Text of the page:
US 3608150 A
Description (OCR text may contain errors)
L. LAUFER EI'AL 3,608,150
2 Sheets-Sheet 2 an 5 n m N WfiM/QM mm Ow g/kk Q m PM I I @m Sept. 28, 1971 INJECTION MOLDING OF LIQUID THERMOSETTING RESINS Filed Jan. 22, 1959 United States Patent 3,608,150 Patented Sept. 28, 1971 3,608,150 INJECTION MOLDING OF LIQUID THERMOSETTING RESINS Leon Laufer, Bayside, and Steve Noto, Brooklyn, N.Y., assignors to Daniel Machlin, Far Rockaway, N.Y. Filed Jan. 22, 1969, Ser. No. 793,098 Int. Cl. 1529f 1/00 U.S. C]. 18-30 23 Claims ABSTRACT OF THE DISCLOSURE The instant application discloses a novel injection mold sprue and nozzle combination which enables a troublefree injection molding of quick-curing liquid thermosetting resins to be achieved. The combination is characterized by the provision of a mold sprue which is in the form of a recess considerably larger than the nose of the nozzle to be juxtaposed thereto and defines a hiatus between the discharge end of the nozzle bore and the inlet end of the mold runner system, thereby contrasting with conventional arrangements which are characterized by a flush and tight nozzle to mold fit to bring the nozzle bore and the mold runner system into abutting and directly communicating end to end relation. The depth of that part of the sprue which is not occupied by the nozzle must exceed the depth of the runner system. Thus, since the resin filling the sprue gels inwardly from the Walls thereof, the injection pressure can be released and the nozzle separated from the mold before the gelation of the resin in the sprue is completed, thereby avoiding the possibility of the resin gelling back into the nozzle. A check valve is provided in the nozzle system to inhibit after-dribble of resin as well as aspiration of air into the resin supply upon release of the injection pressure.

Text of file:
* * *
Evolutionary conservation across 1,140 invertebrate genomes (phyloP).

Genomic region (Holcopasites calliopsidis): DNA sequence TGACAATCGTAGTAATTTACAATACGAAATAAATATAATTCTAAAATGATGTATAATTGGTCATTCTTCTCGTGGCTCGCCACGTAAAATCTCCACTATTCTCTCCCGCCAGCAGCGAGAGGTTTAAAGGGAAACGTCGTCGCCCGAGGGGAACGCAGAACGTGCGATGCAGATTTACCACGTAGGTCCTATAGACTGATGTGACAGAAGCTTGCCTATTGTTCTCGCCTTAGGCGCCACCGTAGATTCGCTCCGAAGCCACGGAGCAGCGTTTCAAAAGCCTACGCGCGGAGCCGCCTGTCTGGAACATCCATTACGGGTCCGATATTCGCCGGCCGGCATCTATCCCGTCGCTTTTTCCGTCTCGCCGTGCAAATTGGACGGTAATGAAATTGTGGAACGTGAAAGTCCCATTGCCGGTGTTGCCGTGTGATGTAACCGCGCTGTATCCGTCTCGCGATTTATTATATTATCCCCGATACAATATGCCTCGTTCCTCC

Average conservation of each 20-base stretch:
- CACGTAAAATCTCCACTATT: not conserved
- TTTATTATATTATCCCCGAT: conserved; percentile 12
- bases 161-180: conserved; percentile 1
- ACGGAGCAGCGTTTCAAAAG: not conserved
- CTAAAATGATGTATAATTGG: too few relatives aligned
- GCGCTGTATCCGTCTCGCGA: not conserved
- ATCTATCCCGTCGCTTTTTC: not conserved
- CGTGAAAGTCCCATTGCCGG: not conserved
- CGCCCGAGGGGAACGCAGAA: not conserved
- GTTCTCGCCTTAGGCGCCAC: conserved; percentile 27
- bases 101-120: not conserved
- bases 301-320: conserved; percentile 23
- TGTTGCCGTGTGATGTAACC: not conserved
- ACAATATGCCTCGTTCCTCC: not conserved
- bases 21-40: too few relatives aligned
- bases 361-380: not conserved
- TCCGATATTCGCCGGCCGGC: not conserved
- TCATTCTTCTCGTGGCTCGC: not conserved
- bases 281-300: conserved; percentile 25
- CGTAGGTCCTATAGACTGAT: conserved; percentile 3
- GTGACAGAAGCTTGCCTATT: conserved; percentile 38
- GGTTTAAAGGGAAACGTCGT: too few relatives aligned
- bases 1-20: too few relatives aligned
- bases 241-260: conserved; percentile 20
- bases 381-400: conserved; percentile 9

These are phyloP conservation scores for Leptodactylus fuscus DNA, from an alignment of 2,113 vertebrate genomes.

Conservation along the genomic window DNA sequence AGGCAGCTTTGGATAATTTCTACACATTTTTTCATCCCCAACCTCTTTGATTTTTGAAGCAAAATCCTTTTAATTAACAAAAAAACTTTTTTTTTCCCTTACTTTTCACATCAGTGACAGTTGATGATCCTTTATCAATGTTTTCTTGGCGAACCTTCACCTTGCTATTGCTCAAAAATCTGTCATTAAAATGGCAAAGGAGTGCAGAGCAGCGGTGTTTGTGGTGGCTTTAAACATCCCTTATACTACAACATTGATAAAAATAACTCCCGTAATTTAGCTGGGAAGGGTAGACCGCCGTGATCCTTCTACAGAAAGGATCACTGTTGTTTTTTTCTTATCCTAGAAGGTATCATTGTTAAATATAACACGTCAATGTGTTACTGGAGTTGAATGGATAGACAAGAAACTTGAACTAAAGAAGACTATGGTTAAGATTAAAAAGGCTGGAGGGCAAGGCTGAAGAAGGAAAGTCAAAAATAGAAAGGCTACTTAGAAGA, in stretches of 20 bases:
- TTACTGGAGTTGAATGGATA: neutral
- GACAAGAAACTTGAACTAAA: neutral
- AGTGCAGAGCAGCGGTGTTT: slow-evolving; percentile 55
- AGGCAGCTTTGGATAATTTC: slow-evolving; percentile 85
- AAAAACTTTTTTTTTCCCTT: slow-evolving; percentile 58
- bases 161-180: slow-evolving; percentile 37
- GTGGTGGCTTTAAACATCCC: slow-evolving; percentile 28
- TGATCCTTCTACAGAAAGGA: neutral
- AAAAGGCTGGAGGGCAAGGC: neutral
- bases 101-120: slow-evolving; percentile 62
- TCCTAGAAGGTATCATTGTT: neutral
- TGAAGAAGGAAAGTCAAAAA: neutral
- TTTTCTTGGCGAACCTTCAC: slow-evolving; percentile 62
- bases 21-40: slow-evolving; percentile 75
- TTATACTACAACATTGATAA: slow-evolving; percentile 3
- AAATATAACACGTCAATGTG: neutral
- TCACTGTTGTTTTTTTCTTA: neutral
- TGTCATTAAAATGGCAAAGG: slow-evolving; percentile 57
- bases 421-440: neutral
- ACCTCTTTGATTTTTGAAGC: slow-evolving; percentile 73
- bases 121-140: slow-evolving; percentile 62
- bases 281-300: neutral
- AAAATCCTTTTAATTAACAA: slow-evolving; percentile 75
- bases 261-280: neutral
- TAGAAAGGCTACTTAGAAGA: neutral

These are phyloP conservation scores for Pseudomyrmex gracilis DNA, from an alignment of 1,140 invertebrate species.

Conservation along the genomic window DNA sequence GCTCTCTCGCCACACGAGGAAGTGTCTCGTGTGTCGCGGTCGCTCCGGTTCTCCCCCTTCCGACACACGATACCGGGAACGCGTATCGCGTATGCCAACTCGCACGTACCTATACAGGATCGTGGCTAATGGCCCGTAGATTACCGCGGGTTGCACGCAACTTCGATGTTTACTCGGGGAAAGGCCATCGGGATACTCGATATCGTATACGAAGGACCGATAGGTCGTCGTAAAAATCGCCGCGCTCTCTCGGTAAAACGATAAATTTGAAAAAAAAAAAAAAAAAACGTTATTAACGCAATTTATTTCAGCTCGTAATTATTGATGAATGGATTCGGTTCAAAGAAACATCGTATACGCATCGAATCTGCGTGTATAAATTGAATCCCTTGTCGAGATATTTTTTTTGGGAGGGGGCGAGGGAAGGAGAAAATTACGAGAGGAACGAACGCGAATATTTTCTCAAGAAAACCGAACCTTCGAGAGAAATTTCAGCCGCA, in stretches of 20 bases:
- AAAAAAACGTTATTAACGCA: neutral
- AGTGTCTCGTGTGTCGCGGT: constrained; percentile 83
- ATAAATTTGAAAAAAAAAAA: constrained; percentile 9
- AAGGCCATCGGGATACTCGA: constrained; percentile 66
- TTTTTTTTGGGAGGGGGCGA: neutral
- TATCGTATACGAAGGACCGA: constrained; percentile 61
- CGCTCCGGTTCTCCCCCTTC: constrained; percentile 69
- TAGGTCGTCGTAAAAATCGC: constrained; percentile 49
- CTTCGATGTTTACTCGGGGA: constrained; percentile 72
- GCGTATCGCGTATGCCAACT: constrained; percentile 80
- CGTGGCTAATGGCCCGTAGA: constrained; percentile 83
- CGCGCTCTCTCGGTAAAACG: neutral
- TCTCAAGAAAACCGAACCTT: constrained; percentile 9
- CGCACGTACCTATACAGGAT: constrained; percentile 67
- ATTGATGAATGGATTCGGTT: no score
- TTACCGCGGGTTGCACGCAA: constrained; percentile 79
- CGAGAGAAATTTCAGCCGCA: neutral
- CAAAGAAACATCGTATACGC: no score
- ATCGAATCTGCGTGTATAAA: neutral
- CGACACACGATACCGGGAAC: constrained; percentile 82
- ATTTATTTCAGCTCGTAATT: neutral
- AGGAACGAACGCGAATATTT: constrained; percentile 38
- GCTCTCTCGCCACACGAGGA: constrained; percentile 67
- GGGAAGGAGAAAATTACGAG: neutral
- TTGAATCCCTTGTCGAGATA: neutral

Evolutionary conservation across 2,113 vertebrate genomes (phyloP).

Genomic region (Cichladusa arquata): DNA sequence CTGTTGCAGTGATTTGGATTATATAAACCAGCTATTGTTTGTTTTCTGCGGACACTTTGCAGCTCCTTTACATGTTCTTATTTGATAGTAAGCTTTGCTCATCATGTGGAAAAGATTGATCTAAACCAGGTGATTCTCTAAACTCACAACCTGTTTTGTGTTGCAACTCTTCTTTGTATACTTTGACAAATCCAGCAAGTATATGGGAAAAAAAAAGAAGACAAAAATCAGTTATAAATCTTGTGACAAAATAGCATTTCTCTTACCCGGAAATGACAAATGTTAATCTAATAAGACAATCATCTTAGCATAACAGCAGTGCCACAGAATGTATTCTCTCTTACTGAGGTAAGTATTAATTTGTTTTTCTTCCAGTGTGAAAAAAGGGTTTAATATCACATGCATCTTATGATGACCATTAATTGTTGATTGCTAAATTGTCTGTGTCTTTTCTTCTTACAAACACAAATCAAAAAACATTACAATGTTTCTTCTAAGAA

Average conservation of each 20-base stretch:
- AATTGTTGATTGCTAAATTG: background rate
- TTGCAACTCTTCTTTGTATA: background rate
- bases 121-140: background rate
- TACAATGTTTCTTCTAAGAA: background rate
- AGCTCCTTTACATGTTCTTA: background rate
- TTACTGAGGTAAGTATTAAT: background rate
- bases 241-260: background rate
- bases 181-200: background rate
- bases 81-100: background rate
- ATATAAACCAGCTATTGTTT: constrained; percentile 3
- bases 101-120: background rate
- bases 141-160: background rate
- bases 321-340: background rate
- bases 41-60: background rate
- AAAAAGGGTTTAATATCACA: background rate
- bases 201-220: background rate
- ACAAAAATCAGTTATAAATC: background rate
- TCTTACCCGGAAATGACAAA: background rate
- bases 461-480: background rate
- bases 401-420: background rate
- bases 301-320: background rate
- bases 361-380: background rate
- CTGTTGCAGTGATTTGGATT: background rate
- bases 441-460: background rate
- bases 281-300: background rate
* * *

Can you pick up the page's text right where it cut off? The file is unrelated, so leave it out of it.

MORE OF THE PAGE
The foregoing abstract is not to be taken either as a complete exposition or as a limitation of the present invention, and in order to understand the full nature and extent of the technical disclosure of this application, reference must be had to the following detailed description and the accompanying drawings as well as to the claims.
This invention relates to the art of injection molding of thermosetting resin materials for the manufacture of molded articles of various types, and in particular to the injection molding of thermoseting resins which are liquid at room temperature.
In the prior copending applications of Irving Haber et al. entitled Injection Molding Process and Apparatus for Efiecting Same, Ser. Nos. 425,896 (now abandoned), 563,335 and 644,960, all assigned to the same assignee as the instant application, there are disclosed basic techniques and equipment for injection molding liquid thermosetting resins, and those disclosures are, accordingly, hereby incorporated herein by reference. As there pointed out, one of the areas of molding operations in which the disclosed processes and apparatus are found to be highly advantageous is the field of encapsulation of electrical and electronic devices and components, e.g. transistors, diodes, capacitors, integrated circuits, etc., where the use of low molding pressures and low temperatures is necessary to achieve good results. In this field, low molding temperatures must be utilized since excessive heat used in curing the resin would tend to have adverse effects on the electrical characteristics of the encapsulated devices, and low molding pressures must be utilized so as not to distort the invariably delicate mold inserts, i.e. the items being encapsulated.